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Build New Relationships With Your
16-Second Success

(A.K.A. Your Elevator Speech)

by Craig Harrison
January, 2001
edition of
Transaction World Magazine

In the time it takes to ride an elevator with a stranger — sixteen seconds — you can begin to form a new business relationship. It's done with your Elevator speech.

An elevator speech is a mini-speech that succinctly tells people who you are, what you do, and, more importantly, what it can do for others. It's an introductory paragraph that is given conversationally, when meeting a stranger. It is an expression of you, and should showcase your strengths as they relate to your listener.

Hi, I'm Craig Harrison, I market confidence! I'm a speaker, trainer and consultant who helps others communicate with confidence and clarity. Through keynotes, training, and coaching I make complex communication fun & easy. Let me help you become a more effective communicator. I'd love to work with you. Here's my card. May I please have one of yours?

My speech is just a few sentences long and changes slightly each time I give it. It's been scripted, rehearsed and honed over months of delivery.

Elements of the Elevator speech. Your elevator speech should consist of your name and title, company, and something special about yourself: your talents, experience, or approach. Remember, the goal is to stand out from the crowd so be memorable.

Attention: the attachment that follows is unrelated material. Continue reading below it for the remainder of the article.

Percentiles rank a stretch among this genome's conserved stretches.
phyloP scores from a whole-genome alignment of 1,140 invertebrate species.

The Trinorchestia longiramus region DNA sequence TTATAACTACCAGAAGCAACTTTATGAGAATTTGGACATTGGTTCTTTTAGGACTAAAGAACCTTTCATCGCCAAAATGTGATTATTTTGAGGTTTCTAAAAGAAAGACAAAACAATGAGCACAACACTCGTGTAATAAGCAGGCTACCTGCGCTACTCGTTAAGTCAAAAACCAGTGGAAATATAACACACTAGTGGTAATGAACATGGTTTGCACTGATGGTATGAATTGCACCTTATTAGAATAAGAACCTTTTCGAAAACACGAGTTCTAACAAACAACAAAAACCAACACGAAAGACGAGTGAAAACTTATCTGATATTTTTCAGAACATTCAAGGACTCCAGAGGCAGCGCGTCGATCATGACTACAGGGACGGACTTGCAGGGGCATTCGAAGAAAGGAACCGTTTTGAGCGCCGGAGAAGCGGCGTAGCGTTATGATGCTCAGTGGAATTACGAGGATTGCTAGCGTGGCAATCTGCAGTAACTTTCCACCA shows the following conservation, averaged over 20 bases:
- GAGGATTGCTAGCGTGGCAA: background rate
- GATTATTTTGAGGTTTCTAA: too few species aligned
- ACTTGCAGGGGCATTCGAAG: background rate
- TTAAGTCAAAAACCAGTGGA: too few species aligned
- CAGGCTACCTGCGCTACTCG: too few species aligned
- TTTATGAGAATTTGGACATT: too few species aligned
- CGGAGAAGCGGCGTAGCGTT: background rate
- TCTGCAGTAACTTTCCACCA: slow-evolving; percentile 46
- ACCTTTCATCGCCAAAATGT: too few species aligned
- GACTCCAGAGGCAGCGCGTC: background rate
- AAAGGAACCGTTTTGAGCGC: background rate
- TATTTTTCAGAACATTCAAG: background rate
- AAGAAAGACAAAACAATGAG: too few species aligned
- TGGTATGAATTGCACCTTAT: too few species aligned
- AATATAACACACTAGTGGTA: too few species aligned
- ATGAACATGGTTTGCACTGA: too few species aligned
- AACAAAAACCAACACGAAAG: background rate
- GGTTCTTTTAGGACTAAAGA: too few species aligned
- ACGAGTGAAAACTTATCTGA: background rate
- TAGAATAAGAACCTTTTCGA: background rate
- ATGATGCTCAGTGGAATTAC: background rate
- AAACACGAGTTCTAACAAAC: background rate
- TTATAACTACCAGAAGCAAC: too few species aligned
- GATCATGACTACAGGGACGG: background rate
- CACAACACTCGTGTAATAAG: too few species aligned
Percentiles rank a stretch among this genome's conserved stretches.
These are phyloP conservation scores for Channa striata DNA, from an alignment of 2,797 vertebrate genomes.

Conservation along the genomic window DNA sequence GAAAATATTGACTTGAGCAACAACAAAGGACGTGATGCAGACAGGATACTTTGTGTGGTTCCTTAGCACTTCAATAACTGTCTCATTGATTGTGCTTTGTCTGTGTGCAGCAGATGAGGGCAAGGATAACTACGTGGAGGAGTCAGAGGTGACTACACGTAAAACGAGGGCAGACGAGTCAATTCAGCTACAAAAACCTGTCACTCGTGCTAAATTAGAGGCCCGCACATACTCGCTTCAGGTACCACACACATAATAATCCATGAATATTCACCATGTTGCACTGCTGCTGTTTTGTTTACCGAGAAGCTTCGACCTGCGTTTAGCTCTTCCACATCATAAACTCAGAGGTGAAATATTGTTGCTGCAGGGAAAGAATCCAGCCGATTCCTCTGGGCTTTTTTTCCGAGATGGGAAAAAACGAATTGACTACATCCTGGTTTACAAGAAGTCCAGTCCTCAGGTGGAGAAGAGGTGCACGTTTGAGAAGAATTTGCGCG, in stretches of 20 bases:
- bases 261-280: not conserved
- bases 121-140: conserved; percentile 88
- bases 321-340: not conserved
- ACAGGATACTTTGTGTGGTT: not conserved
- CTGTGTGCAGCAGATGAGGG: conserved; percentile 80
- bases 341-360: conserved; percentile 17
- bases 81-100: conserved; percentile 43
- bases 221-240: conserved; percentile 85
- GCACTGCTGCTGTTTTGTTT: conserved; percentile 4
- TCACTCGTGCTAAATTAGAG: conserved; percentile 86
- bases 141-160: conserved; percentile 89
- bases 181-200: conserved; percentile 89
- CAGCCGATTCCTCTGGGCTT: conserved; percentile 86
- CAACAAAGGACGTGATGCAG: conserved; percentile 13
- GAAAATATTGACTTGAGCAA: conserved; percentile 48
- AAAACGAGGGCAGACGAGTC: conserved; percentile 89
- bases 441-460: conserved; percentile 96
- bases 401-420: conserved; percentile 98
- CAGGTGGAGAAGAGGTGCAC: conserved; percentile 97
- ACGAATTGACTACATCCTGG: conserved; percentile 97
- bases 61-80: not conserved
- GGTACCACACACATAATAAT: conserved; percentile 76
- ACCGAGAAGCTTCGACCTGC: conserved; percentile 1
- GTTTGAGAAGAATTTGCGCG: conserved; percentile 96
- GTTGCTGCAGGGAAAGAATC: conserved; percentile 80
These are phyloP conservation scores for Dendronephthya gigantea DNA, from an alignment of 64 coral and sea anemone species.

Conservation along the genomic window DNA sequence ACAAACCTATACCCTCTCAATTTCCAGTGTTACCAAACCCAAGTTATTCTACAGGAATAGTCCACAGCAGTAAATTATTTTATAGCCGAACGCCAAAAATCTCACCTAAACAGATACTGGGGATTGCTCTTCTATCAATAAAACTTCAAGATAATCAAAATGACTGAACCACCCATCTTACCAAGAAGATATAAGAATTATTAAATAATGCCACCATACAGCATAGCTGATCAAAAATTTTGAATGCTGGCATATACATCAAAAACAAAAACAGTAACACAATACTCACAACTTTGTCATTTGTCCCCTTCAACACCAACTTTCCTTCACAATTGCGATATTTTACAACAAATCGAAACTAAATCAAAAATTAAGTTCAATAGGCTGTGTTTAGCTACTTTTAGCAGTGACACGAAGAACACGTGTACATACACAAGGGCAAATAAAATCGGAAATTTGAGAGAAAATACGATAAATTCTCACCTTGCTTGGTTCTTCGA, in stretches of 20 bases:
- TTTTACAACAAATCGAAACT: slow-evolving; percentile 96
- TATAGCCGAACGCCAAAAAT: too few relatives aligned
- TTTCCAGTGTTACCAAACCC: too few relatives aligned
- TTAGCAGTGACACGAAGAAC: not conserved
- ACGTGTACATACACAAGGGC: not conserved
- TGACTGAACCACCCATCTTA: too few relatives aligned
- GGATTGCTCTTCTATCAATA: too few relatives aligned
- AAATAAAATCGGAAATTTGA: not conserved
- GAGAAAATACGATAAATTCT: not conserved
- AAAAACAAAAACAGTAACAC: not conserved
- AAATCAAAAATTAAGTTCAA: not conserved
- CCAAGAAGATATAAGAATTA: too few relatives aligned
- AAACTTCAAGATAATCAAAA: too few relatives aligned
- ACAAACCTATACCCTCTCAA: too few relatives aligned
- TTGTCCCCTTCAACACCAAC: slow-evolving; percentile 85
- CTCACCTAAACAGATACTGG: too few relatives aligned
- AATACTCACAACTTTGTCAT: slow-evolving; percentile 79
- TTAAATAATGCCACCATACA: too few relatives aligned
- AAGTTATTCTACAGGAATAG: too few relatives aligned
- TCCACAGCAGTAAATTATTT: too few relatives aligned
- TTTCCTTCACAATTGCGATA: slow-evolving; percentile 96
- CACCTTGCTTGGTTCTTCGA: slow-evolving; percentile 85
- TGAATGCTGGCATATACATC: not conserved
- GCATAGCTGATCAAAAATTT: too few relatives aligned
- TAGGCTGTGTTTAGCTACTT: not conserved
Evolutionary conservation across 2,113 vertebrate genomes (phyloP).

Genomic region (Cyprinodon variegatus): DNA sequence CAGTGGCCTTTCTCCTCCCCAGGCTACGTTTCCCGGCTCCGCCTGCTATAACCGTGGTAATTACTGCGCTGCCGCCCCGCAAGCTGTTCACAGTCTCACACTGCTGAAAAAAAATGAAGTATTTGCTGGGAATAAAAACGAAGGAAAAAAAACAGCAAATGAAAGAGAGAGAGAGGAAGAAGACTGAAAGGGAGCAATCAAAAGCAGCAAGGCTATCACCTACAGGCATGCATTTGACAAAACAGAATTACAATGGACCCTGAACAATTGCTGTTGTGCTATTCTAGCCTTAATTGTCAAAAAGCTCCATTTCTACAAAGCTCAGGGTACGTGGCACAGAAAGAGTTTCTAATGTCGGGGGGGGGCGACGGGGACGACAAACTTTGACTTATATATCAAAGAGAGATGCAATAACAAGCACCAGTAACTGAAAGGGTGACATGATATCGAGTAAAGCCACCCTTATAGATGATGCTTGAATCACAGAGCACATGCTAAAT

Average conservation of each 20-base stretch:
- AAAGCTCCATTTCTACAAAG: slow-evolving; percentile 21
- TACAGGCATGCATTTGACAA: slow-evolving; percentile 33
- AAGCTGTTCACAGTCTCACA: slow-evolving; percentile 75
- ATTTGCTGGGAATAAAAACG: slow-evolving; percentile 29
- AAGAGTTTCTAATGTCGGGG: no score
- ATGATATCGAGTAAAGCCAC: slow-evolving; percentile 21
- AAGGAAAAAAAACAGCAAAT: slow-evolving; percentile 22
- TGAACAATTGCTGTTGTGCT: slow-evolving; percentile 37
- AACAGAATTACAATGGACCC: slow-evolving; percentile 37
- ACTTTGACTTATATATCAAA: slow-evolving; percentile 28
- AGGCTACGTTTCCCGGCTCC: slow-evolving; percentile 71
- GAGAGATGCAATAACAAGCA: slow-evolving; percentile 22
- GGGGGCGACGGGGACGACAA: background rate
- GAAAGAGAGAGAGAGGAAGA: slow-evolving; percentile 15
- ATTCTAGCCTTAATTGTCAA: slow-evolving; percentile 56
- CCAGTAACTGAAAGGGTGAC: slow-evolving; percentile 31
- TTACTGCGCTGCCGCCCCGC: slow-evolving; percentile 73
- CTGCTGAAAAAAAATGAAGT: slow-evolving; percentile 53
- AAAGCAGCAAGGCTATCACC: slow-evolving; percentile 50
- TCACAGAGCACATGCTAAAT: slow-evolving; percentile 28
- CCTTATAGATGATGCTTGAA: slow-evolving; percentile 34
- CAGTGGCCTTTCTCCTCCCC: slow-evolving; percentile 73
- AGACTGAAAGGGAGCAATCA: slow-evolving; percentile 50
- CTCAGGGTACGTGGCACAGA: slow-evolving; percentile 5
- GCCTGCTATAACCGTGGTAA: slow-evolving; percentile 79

What You Say And How You Say it. Pronounce your name clearly. It helps to be upbeat. Smile. Perhaps you'll press a card into their palm, or give strangers a mnemonic or other easy way to remember you.

What Makes You Special? The world is already full of salespeople, marketers and entrepreneurs. Put a special spin on your talents or occupation. One of many management consultant I know starts her elevator speech by telling "I keep your company out of Dilbert's comic strip…" That captured my attention, and showed me she is excited about her craft, and that she also has a sense of humor.

Give it a Twist. Represent your occupation in its most ennobling light. Plumber jokingly reminds listeners that "a flush always beats a full house. An IRS agent refers to himself as a "government fundraiser." A midwife "brings life into this world." These phrases invite further inquiry.

Credentials. Share your qualifications such as special skills, degrees, or experience. Are you an award winning graphic designer, the Chamber of Commerce's entrepreneur of the year, or recently profiled in Who's Who of Georgia? Accentuate these distinctions.

Strangers subscribe to WIFM. Others naturally want to know "What's in it for me?" Your speech should phrase your skills in terms of benefits to their company. Here are examples for technical and non-technical job seekers:

"Hi, I'm Steve Zebriskie, I'm one of the few, the proud, the remaining COBOL programmers! I was a pioneer in business data processing. With 10 years of experience modifying embedded systems I'm available immediately to assist you with your lingering Y2K problems. Call on me if I can be of service. My e-mail address is nocrash@y2k.com"

Ask a Question. As job seekers you should elicit more information: "Who currently supplies your hardware?" or "Does your group hire contractors?" Gather more information.

The ride is just beginning. Craft your sixteen second sound bite. Hone it among friends, acquaintances and record it on your answering machine to hear how confident you sound. By being poised, polished and prepared for your sixteen seconds of fame you can ride your elevator speech from the streets to the suites!

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